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Speculation St.

I had a thought in mind to write a piece about market speculation given the recent earning reports out of the USA, but then I realized I need to do more research before I sound like a rambling fool. However, a few news reports later, including a completely random but very interesting article in the LA Times, and I was reminded the USA is the epicenter of sales culture. Thanks to that sales culture, China is having an amazing growth rate, so this “little” post will be all about China, without really talking about China.

Earnings reports came out last week ranging from AMD to Xerox, with big ones like IBM, McDonalds, GE, and Google. Several companies actually beat estimates and posted better than expected earnings (Google), which immediately sent their stock prices down.

This is obviously strange to someone who is not an avid investor, why would the stock go down if you beat analyst expectations?

The simple answer is that investors already had speculated you’re going to do so well that they invested “ahead of the curve”. If any of you watch BBN or MSNBC, there is a term known as “priced in” which gets flung around pretty often. Investors already “priced in” that certain companies will be beyond analyst expectations, resulting in a sell-off if they don’t.

This is just the tip of the iceberg when it comes to market speculation, which I’m still researching more about. However, markets got hit even harder by speculation of the effect of the Obama’s administration looming tax to try and regulate risk taking by banks. All this didn’t help the fact that China decided to tighten lending at its banks because they don’t want too much growth, cause 9% annually is just dandy for now (compare US – 1.1% UK – 0.7% Canada – 0.4%).

For China?

Thanks to all this wonderful news, stock markets plummeted by as much as 5% in the last 5 days.

So I placed this on my to-do or to-research-then-write about list, but then another news report comes out about Sam’s Club (owned by Wal-Mart) cutting 11,000 jobs. Sam’s Club has been underperforming, even when compared to Costco, who had a 2% decline in 2009. Wal-Mart is the king of discount shopping but they are not so good at trying to copy exactly what Costco is doing, and not doing it any better.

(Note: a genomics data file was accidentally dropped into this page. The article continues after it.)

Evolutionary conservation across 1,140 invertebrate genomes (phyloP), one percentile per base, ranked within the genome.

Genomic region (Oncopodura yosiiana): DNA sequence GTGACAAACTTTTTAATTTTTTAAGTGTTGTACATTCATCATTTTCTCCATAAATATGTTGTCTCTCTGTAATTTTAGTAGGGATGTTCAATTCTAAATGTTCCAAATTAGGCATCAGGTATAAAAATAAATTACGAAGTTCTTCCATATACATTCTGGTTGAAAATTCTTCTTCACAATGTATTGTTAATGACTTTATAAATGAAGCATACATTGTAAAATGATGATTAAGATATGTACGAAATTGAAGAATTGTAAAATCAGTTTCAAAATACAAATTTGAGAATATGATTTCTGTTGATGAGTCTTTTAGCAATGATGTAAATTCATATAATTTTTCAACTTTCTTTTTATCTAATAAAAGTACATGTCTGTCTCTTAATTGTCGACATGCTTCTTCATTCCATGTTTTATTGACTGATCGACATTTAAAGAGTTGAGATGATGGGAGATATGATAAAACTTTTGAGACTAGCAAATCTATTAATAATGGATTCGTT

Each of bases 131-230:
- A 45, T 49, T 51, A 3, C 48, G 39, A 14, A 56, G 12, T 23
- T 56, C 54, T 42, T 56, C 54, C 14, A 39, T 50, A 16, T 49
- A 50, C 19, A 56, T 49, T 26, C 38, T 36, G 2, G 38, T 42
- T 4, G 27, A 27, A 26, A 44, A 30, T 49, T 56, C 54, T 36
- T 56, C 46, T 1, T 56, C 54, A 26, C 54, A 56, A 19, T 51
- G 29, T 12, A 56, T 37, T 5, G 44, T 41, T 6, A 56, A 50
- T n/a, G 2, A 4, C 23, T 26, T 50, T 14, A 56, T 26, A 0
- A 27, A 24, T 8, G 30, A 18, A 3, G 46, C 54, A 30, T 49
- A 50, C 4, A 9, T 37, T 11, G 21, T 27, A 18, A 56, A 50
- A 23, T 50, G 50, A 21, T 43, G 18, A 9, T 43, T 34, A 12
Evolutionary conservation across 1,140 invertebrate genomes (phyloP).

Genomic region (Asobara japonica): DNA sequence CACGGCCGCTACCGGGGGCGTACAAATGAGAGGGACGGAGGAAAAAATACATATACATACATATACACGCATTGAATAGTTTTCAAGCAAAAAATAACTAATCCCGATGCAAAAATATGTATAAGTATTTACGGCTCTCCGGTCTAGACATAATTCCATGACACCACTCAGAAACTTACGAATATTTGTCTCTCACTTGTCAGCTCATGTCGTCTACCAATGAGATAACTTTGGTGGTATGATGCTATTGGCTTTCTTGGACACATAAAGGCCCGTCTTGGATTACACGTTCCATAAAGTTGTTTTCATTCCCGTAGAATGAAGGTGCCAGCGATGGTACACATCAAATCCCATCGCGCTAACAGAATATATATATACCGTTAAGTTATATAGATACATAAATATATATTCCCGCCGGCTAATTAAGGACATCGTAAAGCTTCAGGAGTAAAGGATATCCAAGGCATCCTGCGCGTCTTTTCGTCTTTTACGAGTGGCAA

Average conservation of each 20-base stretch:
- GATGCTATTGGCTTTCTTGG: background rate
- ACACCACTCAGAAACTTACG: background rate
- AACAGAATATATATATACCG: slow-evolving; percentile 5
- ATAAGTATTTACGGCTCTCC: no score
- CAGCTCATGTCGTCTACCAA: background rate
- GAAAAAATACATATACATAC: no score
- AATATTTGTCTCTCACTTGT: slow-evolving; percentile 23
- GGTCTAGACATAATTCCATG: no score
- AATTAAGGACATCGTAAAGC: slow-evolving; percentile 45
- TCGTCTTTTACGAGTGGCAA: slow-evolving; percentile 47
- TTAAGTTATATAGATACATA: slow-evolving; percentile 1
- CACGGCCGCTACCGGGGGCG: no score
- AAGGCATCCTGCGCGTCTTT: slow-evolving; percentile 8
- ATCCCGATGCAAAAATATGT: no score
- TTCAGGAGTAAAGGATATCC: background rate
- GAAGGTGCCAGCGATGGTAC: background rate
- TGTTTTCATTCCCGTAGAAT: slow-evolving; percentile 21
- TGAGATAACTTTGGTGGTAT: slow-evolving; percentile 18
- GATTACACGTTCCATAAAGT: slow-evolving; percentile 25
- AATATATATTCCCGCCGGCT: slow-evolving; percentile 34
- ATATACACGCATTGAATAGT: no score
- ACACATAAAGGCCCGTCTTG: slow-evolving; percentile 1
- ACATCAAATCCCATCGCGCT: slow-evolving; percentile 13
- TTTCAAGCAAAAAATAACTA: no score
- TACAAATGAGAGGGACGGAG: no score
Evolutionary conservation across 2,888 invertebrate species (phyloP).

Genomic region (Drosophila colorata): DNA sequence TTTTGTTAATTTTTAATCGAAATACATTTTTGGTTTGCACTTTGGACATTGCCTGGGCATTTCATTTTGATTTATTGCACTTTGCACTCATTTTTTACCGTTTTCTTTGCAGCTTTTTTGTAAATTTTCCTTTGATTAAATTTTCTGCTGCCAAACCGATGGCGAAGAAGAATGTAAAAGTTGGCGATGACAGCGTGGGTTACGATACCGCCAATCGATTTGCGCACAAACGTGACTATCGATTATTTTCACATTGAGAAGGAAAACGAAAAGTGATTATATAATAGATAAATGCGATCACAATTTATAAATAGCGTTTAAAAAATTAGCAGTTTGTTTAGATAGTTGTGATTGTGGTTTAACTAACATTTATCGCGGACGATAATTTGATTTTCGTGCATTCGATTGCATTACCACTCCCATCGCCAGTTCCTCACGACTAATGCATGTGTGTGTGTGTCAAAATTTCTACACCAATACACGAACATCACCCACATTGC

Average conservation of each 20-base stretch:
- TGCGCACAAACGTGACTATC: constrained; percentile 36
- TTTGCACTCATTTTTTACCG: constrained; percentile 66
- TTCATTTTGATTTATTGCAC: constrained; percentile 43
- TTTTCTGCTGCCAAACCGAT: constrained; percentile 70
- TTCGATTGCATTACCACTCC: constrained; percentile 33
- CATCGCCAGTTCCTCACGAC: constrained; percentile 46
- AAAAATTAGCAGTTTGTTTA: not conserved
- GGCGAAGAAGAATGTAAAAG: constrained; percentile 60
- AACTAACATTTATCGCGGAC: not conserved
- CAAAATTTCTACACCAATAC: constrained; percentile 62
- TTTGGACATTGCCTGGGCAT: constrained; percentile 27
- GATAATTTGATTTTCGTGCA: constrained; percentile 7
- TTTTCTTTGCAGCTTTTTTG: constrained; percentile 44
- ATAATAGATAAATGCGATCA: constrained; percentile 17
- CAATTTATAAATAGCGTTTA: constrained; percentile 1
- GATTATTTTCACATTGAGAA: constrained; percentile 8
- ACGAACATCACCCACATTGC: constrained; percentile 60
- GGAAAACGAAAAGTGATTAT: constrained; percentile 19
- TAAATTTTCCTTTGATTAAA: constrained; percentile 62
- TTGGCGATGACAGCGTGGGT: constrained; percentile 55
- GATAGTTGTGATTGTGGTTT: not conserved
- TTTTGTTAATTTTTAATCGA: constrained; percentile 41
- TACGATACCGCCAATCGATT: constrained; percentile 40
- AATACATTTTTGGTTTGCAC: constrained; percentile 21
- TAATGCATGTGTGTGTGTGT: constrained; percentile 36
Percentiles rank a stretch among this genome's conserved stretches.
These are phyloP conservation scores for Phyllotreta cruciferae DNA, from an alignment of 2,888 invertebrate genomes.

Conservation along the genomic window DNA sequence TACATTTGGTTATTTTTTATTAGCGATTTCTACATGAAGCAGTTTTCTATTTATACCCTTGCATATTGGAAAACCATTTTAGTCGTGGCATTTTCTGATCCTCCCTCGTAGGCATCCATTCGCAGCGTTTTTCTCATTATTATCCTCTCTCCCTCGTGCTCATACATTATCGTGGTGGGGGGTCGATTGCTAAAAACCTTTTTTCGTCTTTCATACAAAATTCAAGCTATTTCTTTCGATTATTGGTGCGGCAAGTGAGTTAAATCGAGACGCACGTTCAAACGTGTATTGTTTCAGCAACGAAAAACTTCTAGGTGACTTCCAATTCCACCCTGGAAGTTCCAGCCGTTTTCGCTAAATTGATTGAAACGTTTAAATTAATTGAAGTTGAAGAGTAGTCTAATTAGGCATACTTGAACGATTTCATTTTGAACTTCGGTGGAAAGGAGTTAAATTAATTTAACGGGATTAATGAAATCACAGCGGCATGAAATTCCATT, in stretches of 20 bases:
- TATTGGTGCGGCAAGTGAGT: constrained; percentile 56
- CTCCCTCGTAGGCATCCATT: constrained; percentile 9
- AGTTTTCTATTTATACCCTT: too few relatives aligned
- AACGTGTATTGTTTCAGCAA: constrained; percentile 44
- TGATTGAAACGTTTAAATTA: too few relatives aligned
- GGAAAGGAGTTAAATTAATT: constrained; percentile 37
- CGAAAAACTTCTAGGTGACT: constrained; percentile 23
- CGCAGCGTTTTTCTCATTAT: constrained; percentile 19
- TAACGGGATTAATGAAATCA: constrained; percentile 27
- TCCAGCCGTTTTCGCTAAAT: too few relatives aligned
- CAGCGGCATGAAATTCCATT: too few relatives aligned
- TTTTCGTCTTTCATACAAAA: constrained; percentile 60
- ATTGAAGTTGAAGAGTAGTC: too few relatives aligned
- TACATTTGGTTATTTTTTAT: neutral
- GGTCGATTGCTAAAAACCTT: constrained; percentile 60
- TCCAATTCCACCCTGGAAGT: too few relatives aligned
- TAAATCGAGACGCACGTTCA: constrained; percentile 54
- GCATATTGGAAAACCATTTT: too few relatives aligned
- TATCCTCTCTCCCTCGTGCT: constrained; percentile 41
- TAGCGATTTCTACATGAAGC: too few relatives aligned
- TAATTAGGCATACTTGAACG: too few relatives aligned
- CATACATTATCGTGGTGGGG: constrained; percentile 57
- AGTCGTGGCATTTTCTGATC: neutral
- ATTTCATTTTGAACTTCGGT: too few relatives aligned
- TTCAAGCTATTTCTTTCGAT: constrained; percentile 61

So to compensate they are firing, a lot. To fix the situation Wal-Mart is hiring a marketing company to sell its products at Sam’s Clubs more aggressively. I found it somewhat funny that the laid-off workers can re-apply to those new sale intensive jobs, good luck!

Because Wal-Mart is going to hire what they say is “approximately” the same amount of people in sales, the company said “In terms of overall jobs in the U.S., it would not be a loss or a gain, but neutral.” – Something I highly doubt.

So how the does all this financial mumbo-jumbo point to growth in China? I’ll get to in a bit.

While reading the Wal-Mart article, I noticed an interesting title for another LA Times piece called “Marketing to Muslims poses a challenge for retailers.” Writing about this article deserves its own post, but it did remind me of a book by Clotaire Rapaille, called Culture Code (It’s a cool little marketing book if you’re into that). It makes a point about the USA being a young culture, driven by adolescence and dreams. To that effect sales plays a huge part in the US, this type of young culture usually wants more of everything, the States is also a world leader in advertising and marketing companies.

Leader of China

In order to tie all this up to China, we go back to the earlier point about Sam’s Club going for the marketing “guns for hire”, hiring good marketing firms mean more sales, and more of that means more production in China for everything from adjustable air beds to jeans and their zippers. You’re very welcome Hu Jintao.

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